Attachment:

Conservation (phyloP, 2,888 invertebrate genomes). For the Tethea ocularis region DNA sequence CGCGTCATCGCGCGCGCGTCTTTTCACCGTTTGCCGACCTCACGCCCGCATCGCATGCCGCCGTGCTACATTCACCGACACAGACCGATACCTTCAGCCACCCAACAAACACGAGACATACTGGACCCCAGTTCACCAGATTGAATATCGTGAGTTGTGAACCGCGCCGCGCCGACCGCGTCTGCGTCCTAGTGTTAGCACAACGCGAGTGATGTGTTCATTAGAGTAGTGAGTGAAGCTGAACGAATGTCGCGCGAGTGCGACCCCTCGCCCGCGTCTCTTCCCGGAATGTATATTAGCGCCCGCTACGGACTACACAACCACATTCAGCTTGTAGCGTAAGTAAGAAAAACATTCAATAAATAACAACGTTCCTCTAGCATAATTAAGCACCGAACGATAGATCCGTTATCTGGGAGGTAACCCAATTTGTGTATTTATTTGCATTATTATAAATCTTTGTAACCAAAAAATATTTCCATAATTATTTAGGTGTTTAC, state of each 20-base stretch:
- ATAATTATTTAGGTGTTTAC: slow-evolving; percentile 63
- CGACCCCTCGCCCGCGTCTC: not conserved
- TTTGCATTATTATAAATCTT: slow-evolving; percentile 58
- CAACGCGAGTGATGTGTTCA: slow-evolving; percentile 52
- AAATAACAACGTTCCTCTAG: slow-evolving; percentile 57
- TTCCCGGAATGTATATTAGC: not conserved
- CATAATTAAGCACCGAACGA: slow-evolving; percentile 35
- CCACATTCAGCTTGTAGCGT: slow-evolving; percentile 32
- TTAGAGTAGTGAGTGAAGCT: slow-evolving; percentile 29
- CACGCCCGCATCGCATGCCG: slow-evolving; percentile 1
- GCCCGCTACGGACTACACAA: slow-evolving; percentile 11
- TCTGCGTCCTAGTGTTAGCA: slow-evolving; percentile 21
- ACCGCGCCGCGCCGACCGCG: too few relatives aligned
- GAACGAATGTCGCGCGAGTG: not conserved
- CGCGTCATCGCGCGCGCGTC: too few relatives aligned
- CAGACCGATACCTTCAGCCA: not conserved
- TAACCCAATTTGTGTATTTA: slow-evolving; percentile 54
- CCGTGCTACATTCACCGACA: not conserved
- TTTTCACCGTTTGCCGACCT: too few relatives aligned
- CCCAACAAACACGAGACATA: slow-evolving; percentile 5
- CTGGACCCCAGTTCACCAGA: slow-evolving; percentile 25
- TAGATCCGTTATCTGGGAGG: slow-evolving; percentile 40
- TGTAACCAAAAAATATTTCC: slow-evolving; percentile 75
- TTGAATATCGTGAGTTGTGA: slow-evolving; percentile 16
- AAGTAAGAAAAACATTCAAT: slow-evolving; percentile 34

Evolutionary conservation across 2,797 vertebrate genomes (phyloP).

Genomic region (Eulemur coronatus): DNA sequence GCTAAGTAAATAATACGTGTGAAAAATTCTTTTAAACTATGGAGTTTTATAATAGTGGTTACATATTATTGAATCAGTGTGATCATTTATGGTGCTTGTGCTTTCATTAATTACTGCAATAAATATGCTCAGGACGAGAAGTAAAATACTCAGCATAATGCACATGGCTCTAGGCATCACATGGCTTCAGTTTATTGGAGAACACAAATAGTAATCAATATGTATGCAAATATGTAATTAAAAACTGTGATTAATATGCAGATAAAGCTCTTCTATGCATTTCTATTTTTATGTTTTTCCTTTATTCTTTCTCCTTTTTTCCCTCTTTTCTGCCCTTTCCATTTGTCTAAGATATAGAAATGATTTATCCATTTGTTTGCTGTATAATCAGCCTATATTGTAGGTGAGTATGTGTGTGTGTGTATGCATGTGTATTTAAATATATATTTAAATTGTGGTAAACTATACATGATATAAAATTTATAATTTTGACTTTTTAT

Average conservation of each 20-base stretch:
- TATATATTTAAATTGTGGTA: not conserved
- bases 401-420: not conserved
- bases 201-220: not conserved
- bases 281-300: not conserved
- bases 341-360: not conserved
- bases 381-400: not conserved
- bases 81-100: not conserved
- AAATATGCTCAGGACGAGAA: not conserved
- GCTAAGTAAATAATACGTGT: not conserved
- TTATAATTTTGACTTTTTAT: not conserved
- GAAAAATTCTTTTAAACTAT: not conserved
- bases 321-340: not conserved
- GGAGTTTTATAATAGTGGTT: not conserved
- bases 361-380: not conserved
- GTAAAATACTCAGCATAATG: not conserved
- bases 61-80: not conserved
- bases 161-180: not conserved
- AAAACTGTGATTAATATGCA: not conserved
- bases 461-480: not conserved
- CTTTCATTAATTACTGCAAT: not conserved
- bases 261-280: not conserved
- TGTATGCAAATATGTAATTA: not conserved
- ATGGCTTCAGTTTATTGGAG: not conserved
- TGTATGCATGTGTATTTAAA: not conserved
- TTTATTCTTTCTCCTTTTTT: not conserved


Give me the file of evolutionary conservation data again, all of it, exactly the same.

Conservation (phyloP, 2,888 invertebrate genomes). For the Tethea ocularis region DNA sequence CGCGTCATCGCGCGCGCGTCTTTTCACCGTTTGCCGACCTCACGCCCGCATCGCATGCCGCCGTGCTACATTCACCGACACAGACCGATACCTTCAGCCACCCAACAAACACGAGACATACTGGACCCCAGTTCACCAGATTGAATATCGTGAGTTGTGAACCGCGCCGCGCCGACCGCGTCTGCGTCCTAGTGTTAGCACAACGCGAGTGATGTGTTCATTAGAGTAGTGAGTGAAGCTGAACGAATGTCGCGCGAGTGCGACCCCTCGCCCGCGTCTCTTCCCGGAATGTATATTAGCGCCCGCTACGGACTACACAACCACATTCAGCTTGTAGCGTAAGTAAGAAAAACATTCAATAAATAACAACGTTCCTCTAGCATAATTAAGCACCGAACGATAGATCCGTTATCTGGGAGGTAACCCAATTTGTGTATTTATTTGCATTATTATAAATCTTTGTAACCAAAAAATATTTCCATAATTATTTAGGTGTTTAC, state of each 20-base stretch:
- ATAATTATTTAGGTGTTTAC: slow-evolving; percentile 63
- CGACCCCTCGCCCGCGTCTC: not conserved
- TTTGCATTATTATAAATCTT: slow-evolving; percentile 58
- CAACGCGAGTGATGTGTTCA: slow-evolving; percentile 52
- AAATAACAACGTTCCTCTAG: slow-evolving; percentile 57
- TTCCCGGAATGTATATTAGC: not conserved
- CATAATTAAGCACCGAACGA: slow-evolving; percentile 35
- CCACATTCAGCTTGTAGCGT: slow-evolving; percentile 32
- TTAGAGTAGTGAGTGAAGCT: slow-evolving; percentile 29
- CACGCCCGCATCGCATGCCG: slow-evolving; percentile 1
- GCCCGCTACGGACTACACAA: slow-evolving; percentile 11
- TCTGCGTCCTAGTGTTAGCA: slow-evolving; percentile 21
- ACCGCGCCGCGCCGACCGCG: too few relatives aligned
- GAACGAATGTCGCGCGAGTG: not conserved
- CGCGTCATCGCGCGCGCGTC: too few relatives aligned
- CAGACCGATACCTTCAGCCA: not conserved
- TAACCCAATTTGTGTATTTA: slow-evolving; percentile 54
- CCGTGCTACATTCACCGACA: not conserved
- TTTTCACCGTTTGCCGACCT: too few relatives aligned
- CCCAACAAACACGAGACATA: slow-evolving; percentile 5
- CTGGACCCCAGTTCACCAGA: slow-evolving; percentile 25
- TAGATCCGTTATCTGGGAGG: slow-evolving; percentile 40
- TGTAACCAAAAAATATTTCC: slow-evolving; percentile 75
- TTGAATATCGTGAGTTGTGA: slow-evolving; percentile 16
- AAGTAAGAAAAACATTCAAT: slow-evolving; percentile 34

Evolutionary conservation across 2,797 vertebrate genomes (phyloP).

Genomic region (Eulemur coronatus): DNA sequence GCTAAGTAAATAATACGTGTGAAAAATTCTTTTAAACTATGGAGTTTTATAATAGTGGTTACATATTATTGAATCAGTGTGATCATTTATGGTGCTTGTGCTTTCATTAATTACTGCAATAAATATGCTCAGGACGAGAAGTAAAATACTCAGCATAATGCACATGGCTCTAGGCATCACATGGCTTCAGTTTATTGGAGAACACAAATAGTAATCAATATGTATGCAAATATGTAATTAAAAACTGTGATTAATATGCAGATAAAGCTCTTCTATGCATTTCTATTTTTATGTTTTTCCTTTATTCTTTCTCCTTTTTTCCCTCTTTTCTGCCCTTTCCATTTGTCTAAGATATAGAAATGATTTATCCATTTGTTTGCTGTATAATCAGCCTATATTGTAGGTGAGTATGTGTGTGTGTGTATGCATGTGTATTTAAATATATATTTAAATTGTGGTAAACTATACATGATATAAAATTTATAATTTTGACTTTTTAT

Average conservation of each 20-base stretch:
- TATATATTTAAATTGTGGTA: not conserved
- bases 401-420: not conserved
- bases 201-220: not conserved
- bases 281-300: not conserved
- bases 341-360: not conserved
- bases 381-400: not conserved
- bases 81-100: not conserved
- AAATATGCTCAGGACGAGAA: not conserved
- GCTAAGTAAATAATACGTGT: not conserved
- TTATAATTTTGACTTTTTAT: not conserved
- GAAAAATTCTTTTAAACTAT: not conserved
- bases 321-340: not conserved
- GGAGTTTTATAATAGTGGTT: not conserved
- bases 361-380: not conserved
- GTAAAATACTCAGCATAATG: not conserved
- bases 61-80: not conserved
- bases 161-180: not conserved
- AAAACTGTGATTAATATGCA: not conserved
- bases 461-480: not conserved
- CTTTCATTAATTACTGCAAT: not conserved
- bases 261-280: not conserved
- TGTATGCAAATATGTAATTA: not conserved
- ATGGCTTCAGTTTATTGGAG: not conserved
- TGTATGCATGTGTATTTAAA: not conserved
- TTTATTCTTTCTCCTTTTTT: not conserved